Marx vs. Rohr. And me. On a plane.

by Eva Tejon

“Eva, he isn’t Jesus!”: words spoken to me in an A-Level Sociology lesson, many years ago, when
my teacher broke the news that despite being prophetic, revolutionary and bearded, Karl Marx
wasn’t, in fact, a Messiah. (The realisation came, incidentally, after hearing that Marx had been
repeatedly unfaithful to his wife, Jenny).

Despite this fall from grace, I still believe that Marx has many relevant things to say about organised
religion.

‘Religion is the sigh of the oppressed creature, the heart of a heartless world and the soul of
soulless conditions. It is the opium of the people.’ He argued that religion dulls the pain produced
by oppression, making life more bearable for the proletariat, stupefying its adherents rather than
bringing true happiness or fulfilment. It achieves this in a number of ways:

Religions often promises an eternal paradise after death, thereby making life on earth more
bearable (and people less likely to revolt as a result of oppression), with the anticipation of a
blissful afterlife.
Some faith traditions make a virtue of the suffering faced by the poor (e.g. ‘It is easier for a
camel to go through the eye of a needle than for someone who is rich to enter the kingdom
of heaven’ – Matthew 19:24). This makes poverty seem more tolerable, and, again, revolt
less likely.

Religion regularly offers the hope of supernatural intervention to solve earthly problems. In
some traditions, this leads to disengagement from societal struggles. Some claim this is the
approach of Jehovah’s Witnesses, who remain neutral in party political matters. In other
traditions, prayer might appease an individual’s conscience, making them less likely to take
outward action.

•  Religion can be used to justify the social order, and an individual’s position within it. Aside
from well-known examples of some Christians supporting apartheid in South Africa and the
trans-Atlantic slave trade, a commonly quoted cultural instance of this is the verse (now
rarely sung!) of the popular Victorian hymn ‘All Things Bright and Beautiful’:

The rich man in his castle,

The poor man at his gate,

God made them high and lowly,

And ordered their estate.

For some expressions of religion however, I think Marx got it wrong.

As well as faith in God leading people to ‘put up’ with rotten systems, for the reasons above,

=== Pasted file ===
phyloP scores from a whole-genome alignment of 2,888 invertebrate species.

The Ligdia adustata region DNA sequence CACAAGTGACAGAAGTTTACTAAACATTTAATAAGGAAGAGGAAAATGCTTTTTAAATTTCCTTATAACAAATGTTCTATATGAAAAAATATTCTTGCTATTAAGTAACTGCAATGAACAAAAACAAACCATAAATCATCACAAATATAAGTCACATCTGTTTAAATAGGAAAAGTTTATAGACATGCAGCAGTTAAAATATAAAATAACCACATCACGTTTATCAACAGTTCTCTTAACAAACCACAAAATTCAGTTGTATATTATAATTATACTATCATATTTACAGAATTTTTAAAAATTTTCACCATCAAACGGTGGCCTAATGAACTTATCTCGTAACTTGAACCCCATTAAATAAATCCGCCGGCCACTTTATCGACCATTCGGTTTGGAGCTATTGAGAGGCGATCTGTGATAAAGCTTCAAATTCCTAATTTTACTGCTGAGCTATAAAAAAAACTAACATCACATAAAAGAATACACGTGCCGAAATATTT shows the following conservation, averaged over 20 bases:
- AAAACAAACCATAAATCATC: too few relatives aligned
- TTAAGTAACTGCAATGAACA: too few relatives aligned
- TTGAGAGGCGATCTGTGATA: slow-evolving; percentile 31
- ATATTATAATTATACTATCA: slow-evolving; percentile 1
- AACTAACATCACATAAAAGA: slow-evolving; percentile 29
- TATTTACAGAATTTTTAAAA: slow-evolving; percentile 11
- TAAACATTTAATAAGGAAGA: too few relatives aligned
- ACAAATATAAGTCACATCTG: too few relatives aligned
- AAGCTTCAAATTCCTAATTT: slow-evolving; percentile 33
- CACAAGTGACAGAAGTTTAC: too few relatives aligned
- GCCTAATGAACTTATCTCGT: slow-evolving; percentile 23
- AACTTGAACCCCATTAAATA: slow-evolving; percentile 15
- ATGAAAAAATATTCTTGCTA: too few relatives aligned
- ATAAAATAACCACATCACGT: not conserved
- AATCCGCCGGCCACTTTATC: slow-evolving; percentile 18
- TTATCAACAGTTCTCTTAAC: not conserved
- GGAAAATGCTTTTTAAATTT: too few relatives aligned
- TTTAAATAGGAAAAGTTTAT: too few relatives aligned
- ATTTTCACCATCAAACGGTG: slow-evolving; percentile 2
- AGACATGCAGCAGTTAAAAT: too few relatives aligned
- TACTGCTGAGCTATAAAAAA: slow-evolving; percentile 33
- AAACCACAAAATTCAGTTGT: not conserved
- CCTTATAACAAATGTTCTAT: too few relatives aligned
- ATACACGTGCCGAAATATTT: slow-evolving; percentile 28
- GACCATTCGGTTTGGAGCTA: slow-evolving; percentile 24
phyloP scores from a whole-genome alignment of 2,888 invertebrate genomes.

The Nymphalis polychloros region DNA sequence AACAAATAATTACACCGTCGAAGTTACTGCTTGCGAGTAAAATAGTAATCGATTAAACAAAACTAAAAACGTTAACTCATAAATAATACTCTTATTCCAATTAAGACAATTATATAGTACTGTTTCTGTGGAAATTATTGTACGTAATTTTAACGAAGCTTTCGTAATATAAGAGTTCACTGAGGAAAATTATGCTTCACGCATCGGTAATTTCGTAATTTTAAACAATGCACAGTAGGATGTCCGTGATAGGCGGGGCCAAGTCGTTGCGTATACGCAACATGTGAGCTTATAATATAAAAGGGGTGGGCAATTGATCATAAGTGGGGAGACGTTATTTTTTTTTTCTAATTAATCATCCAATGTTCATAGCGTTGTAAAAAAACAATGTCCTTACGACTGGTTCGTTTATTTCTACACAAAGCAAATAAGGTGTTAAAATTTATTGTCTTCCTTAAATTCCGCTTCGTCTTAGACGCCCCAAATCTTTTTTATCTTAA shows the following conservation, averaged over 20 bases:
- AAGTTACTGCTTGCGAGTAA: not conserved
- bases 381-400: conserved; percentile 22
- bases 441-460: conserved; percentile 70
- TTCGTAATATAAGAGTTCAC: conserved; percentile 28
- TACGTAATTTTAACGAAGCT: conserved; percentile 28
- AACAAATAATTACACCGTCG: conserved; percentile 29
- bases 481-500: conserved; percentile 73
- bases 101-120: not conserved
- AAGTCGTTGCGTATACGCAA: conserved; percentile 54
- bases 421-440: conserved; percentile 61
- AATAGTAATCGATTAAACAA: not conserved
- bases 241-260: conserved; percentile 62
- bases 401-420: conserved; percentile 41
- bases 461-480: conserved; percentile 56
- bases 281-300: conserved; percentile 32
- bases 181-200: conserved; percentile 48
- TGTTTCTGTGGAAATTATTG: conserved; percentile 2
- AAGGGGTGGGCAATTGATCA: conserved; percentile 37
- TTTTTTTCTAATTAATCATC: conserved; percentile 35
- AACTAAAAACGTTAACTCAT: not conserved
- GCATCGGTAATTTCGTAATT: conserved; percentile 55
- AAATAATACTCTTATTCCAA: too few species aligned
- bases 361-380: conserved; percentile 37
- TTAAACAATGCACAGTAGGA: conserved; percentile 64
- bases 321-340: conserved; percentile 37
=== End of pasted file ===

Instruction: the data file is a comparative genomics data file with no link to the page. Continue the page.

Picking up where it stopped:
Franscian friar and contemplative Richard Rohr wrote that ‘There is probably no one more truly
radical than real persons of prayer because they are beholden to no ideology or economic system,
but only to God. Both church and state are honestly threatened by true mystics. They can’t be
brought off because their rewards are elsewhere’ (Everything Belongs, p. 157).

I don’t know about you, but my flashes of inspiration often come on public transport. On
the way home from my holidays last week, I was reading Rohr describe a situation I found

familiar: ‘Whenever we’re led out of normalcy into sacred space, it’s going to feel like suffering.
It’s letting go of what we’re used to. That causes suffering. But part of us always has to die. If that
readiness isn’t there, we won’t enter into sacred space. The prophet leads us into sacred space by
showing us the insufficiency of the old order; the role of the priest is to teach us how to live in the
new realm… In this new realm, everything belongs’.

It’s what prompted me to write this article. Upon reading this passage, two ideas converged in
my mind: first, the thought of what is wholly (holy) us never being disowned (and knowing this to
be how God has worked in my life -‘everything belongs’), and secondly the boldness, and indeed
responsibility, this acceptance affords us to be madly, and indignantly, capable of raging against the
machine – the commission to make all people feel loved, wanted, and never disowned (everything
belongs).

Sometimes it’s hard to put a feeling into words, isn’t it, but if anything I felt mildly told off; I felt like
God was saying to me “You’re a girl who loves another girl. Fine. Great. Now shut up about it and go
and make other peoples’ lives better. You are loved. Now go and love others. No excuses now”.

The writer of John’s gospel put it more articulately: “A new command I give you: Love one another.
As I have loved you, so you must love one another. By this everyone will know that you are my
disciples, if you love one another” (John 13: 34-35).

Faith can free people, either to be inactive (as Marx suggested), or to be radically active for inward
and outward transformation. Because we do not work under our own strength. Because it doesn’t
matter what the world thinks. And because there are higher standards to aim at.

(Thanks to Haralambos and Holborn, the sociologists’ bible, for some of the summary of Marx’
approach to religion).

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